Garry Whitta and Greg Miller have a significant presence in the industry: Whitta having written Rogue One: A Star Wars Story, and Miller being a popular internet personality. Neither, however, have much experience in the world of DC, so it was a nice surprise to see how much I really liked their story. I can’t deny that much of it’s carried by Dan Mora, who is a fantastic illustrator: able to bring real life and a distinct voice to the DC Universe. This is especially important here, when Whitta and Miller attempt to sell us on a universe where Batman is dead, and the world is mourning both Batman and his secret identity, Bruce Wayne. It’s a nice montage of praises for Bruce, from heroes and villains alike, and does a great job of establishing small but different anachronisms about this world: story beats that have never happened in main continuity. The short, from Alfred’s mourning to Joker’s monologue, reels you in by making you believe this could be a cool, alternate universe that you could read more of, understand more of… until they throw it all away to hit you with the punchline.
Good. The punchline is the funniest thing in this entire issue, and the fact that it sells you on the story beforehand is just more praise I can heap at the short. I had a great time all around with this one.
“Introducing the Dove Corps”
Written by Denny O’Neil and illustrated by José Luis García-López – mainstays of the comic book industry – “Introducing the Dove Corps” is a very silver-age, early bronze-age story, a refreshing break from how grim Joker always is nowadays. I don’t particularly love the story; Joker randomly managing to join in on a United Nations military operation seems weird for a premise, and there’s not really much to latch onto beyond that. But, honestly, who cares? It’s fun! Joker has a fun new non-lethal weapon, reminding you of all the pranks you might have seen back in the Silver Age, and his personality is a treat to read here. Flamboyant, playful Joker is one of his best interpretations, and a story about that version of himself serves as a great break between the other stories; despite it being essentially average, at the end of the day.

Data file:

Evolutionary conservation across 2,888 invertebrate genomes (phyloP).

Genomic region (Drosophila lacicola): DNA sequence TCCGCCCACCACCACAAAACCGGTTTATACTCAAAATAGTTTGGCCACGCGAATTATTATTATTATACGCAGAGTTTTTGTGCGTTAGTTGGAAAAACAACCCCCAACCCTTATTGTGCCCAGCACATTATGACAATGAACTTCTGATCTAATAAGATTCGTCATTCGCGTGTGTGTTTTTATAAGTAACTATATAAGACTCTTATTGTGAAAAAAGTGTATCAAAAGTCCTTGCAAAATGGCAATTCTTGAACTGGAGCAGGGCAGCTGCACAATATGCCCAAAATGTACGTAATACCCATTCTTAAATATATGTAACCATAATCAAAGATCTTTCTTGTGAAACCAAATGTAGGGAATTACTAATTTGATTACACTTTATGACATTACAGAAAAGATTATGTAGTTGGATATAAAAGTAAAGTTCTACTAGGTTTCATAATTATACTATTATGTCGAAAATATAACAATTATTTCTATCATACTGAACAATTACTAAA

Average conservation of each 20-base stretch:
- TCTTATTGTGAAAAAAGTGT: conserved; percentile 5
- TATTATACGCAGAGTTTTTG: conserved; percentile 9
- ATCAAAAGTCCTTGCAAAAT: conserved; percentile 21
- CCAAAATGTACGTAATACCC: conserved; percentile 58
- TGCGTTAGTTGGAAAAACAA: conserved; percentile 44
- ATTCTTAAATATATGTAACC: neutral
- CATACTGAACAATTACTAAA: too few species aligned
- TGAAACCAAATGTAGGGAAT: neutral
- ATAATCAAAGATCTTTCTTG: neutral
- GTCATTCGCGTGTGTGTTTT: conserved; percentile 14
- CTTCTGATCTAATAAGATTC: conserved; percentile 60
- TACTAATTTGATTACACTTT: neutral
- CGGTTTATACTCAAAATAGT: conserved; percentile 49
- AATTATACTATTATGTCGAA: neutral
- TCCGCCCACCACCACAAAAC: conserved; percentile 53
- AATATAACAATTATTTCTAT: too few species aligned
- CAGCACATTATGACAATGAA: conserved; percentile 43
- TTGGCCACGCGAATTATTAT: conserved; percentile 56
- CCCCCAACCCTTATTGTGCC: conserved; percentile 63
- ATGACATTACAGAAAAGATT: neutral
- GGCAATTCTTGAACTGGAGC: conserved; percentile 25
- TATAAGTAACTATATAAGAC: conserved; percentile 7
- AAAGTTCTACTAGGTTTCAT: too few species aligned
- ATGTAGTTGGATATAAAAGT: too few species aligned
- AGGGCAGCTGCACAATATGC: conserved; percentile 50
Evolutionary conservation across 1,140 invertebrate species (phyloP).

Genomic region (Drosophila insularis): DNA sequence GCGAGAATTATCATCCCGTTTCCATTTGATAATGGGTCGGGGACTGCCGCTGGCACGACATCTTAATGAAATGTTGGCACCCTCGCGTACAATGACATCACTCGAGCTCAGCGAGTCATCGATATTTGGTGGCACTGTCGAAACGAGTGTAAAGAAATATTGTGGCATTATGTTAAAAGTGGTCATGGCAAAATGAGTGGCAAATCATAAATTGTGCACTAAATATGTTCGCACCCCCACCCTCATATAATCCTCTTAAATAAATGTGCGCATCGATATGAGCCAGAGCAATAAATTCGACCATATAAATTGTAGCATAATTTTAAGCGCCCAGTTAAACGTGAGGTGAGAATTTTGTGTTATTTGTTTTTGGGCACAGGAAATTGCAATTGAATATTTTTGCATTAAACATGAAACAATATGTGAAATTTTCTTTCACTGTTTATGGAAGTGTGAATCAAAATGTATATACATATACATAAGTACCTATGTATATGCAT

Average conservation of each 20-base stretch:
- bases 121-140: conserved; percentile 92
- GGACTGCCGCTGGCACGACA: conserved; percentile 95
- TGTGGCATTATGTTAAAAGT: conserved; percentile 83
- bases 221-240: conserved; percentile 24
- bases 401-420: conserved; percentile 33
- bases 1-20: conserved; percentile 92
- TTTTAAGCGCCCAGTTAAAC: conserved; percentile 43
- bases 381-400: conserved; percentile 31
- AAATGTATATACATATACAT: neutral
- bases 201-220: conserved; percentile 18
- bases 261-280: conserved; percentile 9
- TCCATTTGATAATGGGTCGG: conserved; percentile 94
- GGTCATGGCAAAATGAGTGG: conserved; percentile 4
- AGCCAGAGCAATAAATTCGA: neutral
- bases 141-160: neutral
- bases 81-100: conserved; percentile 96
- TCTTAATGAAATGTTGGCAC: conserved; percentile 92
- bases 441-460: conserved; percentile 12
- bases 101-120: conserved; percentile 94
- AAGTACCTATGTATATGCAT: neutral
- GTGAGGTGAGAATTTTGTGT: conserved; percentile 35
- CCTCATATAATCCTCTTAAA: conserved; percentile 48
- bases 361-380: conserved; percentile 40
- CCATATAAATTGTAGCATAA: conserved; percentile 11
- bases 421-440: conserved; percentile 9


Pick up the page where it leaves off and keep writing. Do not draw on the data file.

“The War Within”
I have to say, when I saw Peter J. Tomasi was doing a story for this special, I was not expecting poetry. That’s what this short is, through and through: a poem, leading the author along a funhouse mirror of illustrator Simone Bianchi’s wonderful, psychedelic designs. Bianchi’s work is the real standout here, with Tomasi’s poem being more supplemental than anything else. It’s not bad (I quite liked it!), but the real attraction is watching Bianchi’s depiction of Batman navigate grimy waters, braving strange, twisted variations of a dozen Jokers across forms of media, from comics to films. Your mileage may vary depending on your thoughts on the style, but the short leaves a strong impression on you when you’re done; definitely a great example of what you can get when a writer trusts their illustrator to carry the show.
“The Last Smile”
Writer Paul Dini and artist Riley Rossmo are industry giants, so their book was bound to be good. The best in the issue? Not quite, but definitely solid. I always love a story that tackles Joker’s greatest fears, as everyone has a different interpretation of them: Batman himself, the concept of Batman, irrelevancy, ridicule, all compelling arguments if you find the right writer. Dini leans into the final fear, but only after establishing, among other things, a wonderful prison riot, drawn expertly by Rossmo’s playful yet crisp art style. There’s a short epilogue to the story, and it’s Harley’s only major appearance in this issue; her presence and send-off to Joker gives this story a distinct flavor that makes this book pack a nice punch. Definitely one of the simpler reads of the story, but probably better off for it.
Tom Taylor has a lot of great points in his favour, regarding writing in the DC Universe. One of his best qualities, in my opinion, is his characterization: with few exceptions, Taylor takes his time to really get a sense of each and every voice in DC, before using them to his and the story’s benefit. His stories also usually involve Joker mostly dead, so to see him covering the anniversary with artist Eduardo Risso was an interesting angle on DC’s part.